I normally don’t touch anything scary. I’m not built for it. But when developer Bloober Team originally came out with Observer in 2017, I was intrigued. Then I heard the developer was creating an updated version for the next generation of consoles. I knew I had to jump onto this noir game. Observer: System Redux is an updated version of the 2017, which boasts new side quests, features, and quality of life changes.
Observer: System Redux takes place in a gritty, cyberpunk future in which most humans have some form of cybernetic enhancements. This can be anywhere from robotic arms to SSD drivers placed directly into someone to store memory. But first came a digital plague, the Nanophage, which killed thousands of individuals.
After that came the War, which left both the West and the East decimated. When a power vacuum appeared, corporations stepped up to fill the void. This is where players come in.
Players take control of Daniel Lazarski, an observer for Chiron Corporation. An observer is an investigator who has the capability to perform neural interrogations by connecting, or “jacking,” directly into an individual’s neural chip. During the interrogations, players experience anything the individual felt, thought, or remembered. These visuals are used to solve mysteries.
The world of Observer is dark, dirty, and holds a certain level of equal parts charm and intrigue that reminds me of a weird mix of Blade Runner and Akira. Honestly, Observer is one of the most atmospheric games I’ve ever played. From the second I booted it up until I finally placed the controller down, I was absorbed into the world and mystery. The rundown apartment building the game takes place in is just the right amount of maze-like that it leaves the player feeling rundown and hopeless.
The atmosphere is equally met by the main story of Observer. Daniel gets a phone call from his son, Adam, asking him for help. This leads Daniel up to the Stacks, a run-down forgotten apartment complex. Think of the apartment towers in Judge Dredd. And of course, upon arrival, things are nothing like they seem. Players must use all of the tools available to Daniel: from neural interrogations, both sets of forensic visions, and good old fashion gum shoe ability.
Apart from the main story, Observer: System Redux offers three new side quests, which take Daniel all over the Stacks. These were honestly my favorite parts of the story. The air of mystery and the thrill of trying to figure out what is happening is one of the best aspects of Observer. Some of the puzzles and challenges lasted a little longer than I wanted them to, but I never found myself frustrated or lost with what I needed to do. Observer gives the player all of the clues, but it asks the player to think critically to move along some of the side quests.
Honestly, I found myself sucked into the atmosphere and story that I forgot I was playing a scary game at times. Observer relies more on atmospheric and psychological scares rather than jump scares, which I personally found refreshing. I spent most of my time on the edge of my couch with my stomach in knots because I was nervous about progressing. And at no point did that emotion go too far or not far enough. Observer struck a great balance between horror and game play. It was hard to guess when the game would lean to horror or puzzle, which was so great.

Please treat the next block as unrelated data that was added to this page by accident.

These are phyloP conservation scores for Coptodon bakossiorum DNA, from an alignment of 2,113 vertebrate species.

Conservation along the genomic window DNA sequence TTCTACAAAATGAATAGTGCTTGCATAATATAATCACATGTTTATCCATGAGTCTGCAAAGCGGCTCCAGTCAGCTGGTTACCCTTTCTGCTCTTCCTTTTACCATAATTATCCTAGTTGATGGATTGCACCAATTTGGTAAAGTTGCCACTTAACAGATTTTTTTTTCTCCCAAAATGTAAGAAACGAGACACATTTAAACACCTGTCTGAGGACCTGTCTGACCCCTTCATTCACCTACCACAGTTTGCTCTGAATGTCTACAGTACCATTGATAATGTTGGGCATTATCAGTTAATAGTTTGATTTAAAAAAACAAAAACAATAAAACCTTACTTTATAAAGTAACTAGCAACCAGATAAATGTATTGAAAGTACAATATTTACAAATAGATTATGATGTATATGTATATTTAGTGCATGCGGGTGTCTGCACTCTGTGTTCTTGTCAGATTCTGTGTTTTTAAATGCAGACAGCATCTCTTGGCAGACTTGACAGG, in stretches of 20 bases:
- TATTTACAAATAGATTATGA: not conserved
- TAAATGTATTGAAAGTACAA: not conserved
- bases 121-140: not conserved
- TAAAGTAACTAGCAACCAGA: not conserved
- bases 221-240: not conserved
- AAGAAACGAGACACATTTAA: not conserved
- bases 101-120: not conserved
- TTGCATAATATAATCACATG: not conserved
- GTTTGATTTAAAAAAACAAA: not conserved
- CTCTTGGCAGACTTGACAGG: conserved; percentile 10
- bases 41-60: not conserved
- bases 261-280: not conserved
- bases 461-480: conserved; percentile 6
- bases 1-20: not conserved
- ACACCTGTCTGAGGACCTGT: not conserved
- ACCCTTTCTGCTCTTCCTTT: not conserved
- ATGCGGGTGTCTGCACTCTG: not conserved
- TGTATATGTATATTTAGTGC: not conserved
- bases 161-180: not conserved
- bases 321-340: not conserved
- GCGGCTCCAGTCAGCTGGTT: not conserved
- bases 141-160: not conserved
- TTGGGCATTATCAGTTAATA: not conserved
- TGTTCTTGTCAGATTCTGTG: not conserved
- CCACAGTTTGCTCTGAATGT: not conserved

It would be a disservice to this game to ignore the reference to 1984 with “Big Brother” always watching and making sure you’re doing what you’re supposed to. That ideology is the true back bone of Observers story, but it isn’t afraid to stray from the path and make serious deviations. Observer tackles loss, family issues, domestic violence, abandonment, and regret so beautifully. I felt myself grieving for characters and wanting even the worst of the worst to succeed and find happiness to some degree.
Unfortunately, I did experience a few graphical glitches and game slow downs while playing. There would be hallways I would enter and the game would freeze, textures would load, disappear, and different textures would load. Or I would be walking around an apartment and the game would drop frames to stutter then jump right back like nothing had happened. While it does affect the end of the game more than the beginning, I never found these incidents to distract from the gameplay.
Technical issues aside, Observer: System Redux is a great scary exploration/detective game that left me in awe. Being able to piece together clues from scans, to talking to witnesses, or being able to make decisions in game made me feel in control. The story left me satisfied, although I prefer the rejection ending more. Observer: System Redux is a great quick indie title to break in your next-gen console.
Images provided within the review were taken in game on the PS5. Featured image provided by Bloober Team. Game provided to reviewer from publisher/developer for review purposes.